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Community college access may not run counterpoised to standards
|Posted By: Sherman Miller on May 25, 2008|
|Dolores Perin presents the dilemma that faces community colleges that are caught in the chasm between two counterpoised educational goals of access versus standards. Her article, “Can Community Colleges Protect Both Access and Standards? The Problem of Remediation” paints the problem as: If you allow background deficient students to bypass remedial courses, these students may have a high potential of failure. If you force the background deficient students to take the needed background course work, they may leave prematurely. |
I feel that access and standards are not mutually exclusive goals if you shift the debate to a background deficient student acculturation process where students must adopt the college student modus operandi to be successful in academia. I have taught at two community colleges in different states and taught at four colleges with remedial courses where my experience has been that one does not have high failure rates if the teacher’s mindset is on how he or she teaches these students. The teacher can teach with the assumption that the students’ background levels are at the academic norm which may be true for fewer than fifty percent of the students suggesting a high failure rate. On the other hand, the teacher can assume that all of the students can learn; thereby, she or he will help the class establish a core base of knowledge on which to learn the course material.
I start by letting the students know that my job is to teach them and not to fail them. They are expected to work hard to pass or work hard to fail. I point out that some people work hard enough to fail. My goal is to establish that my course is not a weeding out course. The students quickly conclude that I am very concern about their success which allows me to encourage the acceptance of academic excellence and tenacity and chastise unacceptable behavior. I further tell the students that the classroom is a very sacred place where my job is to develop the next generation and they are this next generation of leaders. Once an emotional link is established with the students, I tell the students the trick to graduating from college is to take the right courses only once. If students are repeating courses they are burning up their college funds with no degree at the end and college loansc must be paid back.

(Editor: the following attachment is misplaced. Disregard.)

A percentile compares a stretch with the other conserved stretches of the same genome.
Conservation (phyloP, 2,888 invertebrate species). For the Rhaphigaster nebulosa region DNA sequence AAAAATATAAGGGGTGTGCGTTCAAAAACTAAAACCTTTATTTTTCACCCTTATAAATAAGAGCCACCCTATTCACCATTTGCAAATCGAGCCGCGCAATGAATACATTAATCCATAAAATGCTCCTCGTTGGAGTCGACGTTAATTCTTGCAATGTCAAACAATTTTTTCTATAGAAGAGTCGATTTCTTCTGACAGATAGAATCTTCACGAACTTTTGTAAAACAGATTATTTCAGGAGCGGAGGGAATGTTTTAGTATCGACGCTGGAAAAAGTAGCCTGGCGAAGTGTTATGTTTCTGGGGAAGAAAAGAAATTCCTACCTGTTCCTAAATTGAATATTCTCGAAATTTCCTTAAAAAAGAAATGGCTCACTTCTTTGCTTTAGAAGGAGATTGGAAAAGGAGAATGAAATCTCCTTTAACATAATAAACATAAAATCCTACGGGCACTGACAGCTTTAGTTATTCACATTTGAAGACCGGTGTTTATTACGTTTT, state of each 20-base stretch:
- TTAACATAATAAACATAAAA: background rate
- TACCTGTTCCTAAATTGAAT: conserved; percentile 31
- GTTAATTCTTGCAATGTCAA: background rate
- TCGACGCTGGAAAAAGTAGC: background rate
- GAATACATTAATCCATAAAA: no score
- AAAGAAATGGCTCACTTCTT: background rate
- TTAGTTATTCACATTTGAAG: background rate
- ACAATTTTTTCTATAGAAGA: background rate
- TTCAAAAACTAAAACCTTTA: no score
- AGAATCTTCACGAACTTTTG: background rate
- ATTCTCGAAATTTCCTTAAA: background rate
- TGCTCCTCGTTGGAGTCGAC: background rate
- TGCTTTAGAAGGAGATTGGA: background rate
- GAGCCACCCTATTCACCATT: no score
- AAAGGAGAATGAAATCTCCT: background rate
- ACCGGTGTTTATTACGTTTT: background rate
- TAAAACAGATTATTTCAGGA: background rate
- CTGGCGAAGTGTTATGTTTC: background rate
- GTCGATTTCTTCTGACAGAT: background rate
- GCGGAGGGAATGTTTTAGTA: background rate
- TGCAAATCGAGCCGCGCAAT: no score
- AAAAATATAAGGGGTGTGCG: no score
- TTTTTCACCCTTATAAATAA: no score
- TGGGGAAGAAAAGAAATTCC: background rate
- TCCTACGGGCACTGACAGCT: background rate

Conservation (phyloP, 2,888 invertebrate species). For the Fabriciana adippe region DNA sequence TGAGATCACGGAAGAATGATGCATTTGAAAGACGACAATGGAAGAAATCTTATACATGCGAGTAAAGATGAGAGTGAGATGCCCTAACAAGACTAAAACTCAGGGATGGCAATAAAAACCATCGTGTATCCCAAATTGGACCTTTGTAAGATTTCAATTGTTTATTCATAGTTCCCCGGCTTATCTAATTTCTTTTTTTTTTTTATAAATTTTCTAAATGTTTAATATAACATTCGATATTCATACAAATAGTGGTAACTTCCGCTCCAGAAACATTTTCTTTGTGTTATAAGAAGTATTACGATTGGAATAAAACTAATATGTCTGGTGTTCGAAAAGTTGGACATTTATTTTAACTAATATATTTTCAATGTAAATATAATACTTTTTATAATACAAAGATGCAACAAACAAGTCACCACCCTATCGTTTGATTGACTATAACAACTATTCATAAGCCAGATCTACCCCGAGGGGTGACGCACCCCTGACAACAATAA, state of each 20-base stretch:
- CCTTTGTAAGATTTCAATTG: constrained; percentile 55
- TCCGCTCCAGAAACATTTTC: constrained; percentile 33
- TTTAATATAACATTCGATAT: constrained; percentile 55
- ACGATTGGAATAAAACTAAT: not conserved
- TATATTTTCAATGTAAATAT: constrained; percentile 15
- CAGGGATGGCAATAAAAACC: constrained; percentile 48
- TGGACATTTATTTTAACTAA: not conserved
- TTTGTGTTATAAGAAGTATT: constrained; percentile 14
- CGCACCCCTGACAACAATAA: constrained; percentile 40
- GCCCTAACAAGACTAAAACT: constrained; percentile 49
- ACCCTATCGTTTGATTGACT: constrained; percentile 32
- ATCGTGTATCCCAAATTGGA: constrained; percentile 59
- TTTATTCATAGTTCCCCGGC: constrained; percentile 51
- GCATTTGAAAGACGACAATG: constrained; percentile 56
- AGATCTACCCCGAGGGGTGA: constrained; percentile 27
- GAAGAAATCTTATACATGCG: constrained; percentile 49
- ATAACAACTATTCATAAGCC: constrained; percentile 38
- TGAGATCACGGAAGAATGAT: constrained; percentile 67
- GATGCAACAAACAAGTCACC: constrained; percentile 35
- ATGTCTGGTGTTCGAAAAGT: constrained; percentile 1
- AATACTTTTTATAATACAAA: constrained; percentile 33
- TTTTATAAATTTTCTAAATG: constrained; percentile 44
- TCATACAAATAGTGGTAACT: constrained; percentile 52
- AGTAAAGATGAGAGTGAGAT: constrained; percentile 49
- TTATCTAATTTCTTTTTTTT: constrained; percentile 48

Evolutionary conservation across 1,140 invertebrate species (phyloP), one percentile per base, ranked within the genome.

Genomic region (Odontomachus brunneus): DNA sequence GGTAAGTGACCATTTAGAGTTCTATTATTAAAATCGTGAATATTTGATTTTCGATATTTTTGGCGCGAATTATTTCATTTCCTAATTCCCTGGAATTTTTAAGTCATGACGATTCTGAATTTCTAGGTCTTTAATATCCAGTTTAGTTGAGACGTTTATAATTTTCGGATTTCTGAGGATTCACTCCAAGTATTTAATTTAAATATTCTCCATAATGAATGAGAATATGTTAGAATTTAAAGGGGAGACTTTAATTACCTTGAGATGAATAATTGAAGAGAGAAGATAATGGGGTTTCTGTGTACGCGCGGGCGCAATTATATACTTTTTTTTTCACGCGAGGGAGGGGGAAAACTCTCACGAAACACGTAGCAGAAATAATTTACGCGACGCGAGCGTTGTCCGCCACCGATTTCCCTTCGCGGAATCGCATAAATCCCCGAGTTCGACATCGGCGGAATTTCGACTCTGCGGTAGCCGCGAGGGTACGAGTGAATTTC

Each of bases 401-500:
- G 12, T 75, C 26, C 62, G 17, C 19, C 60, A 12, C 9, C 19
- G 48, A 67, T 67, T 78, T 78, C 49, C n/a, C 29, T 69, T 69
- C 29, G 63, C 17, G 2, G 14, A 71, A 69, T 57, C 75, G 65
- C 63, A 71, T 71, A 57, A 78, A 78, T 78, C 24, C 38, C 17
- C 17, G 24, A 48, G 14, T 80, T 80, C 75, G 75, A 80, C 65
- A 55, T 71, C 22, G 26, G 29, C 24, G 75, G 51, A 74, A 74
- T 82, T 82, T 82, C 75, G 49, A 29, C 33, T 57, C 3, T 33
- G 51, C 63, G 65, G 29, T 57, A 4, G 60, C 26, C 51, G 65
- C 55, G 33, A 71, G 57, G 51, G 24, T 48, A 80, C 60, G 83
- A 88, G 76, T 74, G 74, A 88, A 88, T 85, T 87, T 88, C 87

I will focus my discussion to mathematics where my experience suggests that textbooks have a review chapter that offers the core knowledge that is critical to handling the course work. I find that covering this material may bring eighty percent of the students to core knowledge level to be successful. It also points out to the background deficient students how big the academic deficit he or she possesses.
This review coverage offers the opportunity to start teaching the students how to read mathematics textbooks in a nonthreatening environment. I find that having a student write the definitions at the whiteboard and parse them highlighting the new vocabulary words helps to turn the textbook into an asset. I tell my students, “If you learn to read the book, it is your friend. If you do not learn to read the book it is your enemy.” In the beginning, the pace is slow because I teach on an exponential curve. The exponential curve model allows me to cover the material on the syllabus once the students background deficiencies have be bridged.
Thus, I see the teacher's mindset being focused on teaching the deficit background student population and a willingness to find teaching techniques to accomplish her or his mission is the key to preventing access working against standards. Teachers have to teach where the students are academically not where they ought to be. If the focus is on covering the syllabus, then the students have a high caliber course.
I believe that community college access is not necessarily counterpoised to standards, if the professors are willing to accept that today’s underprepared students come with background deficits that can be bridged to produce tomorrow’s college graduates.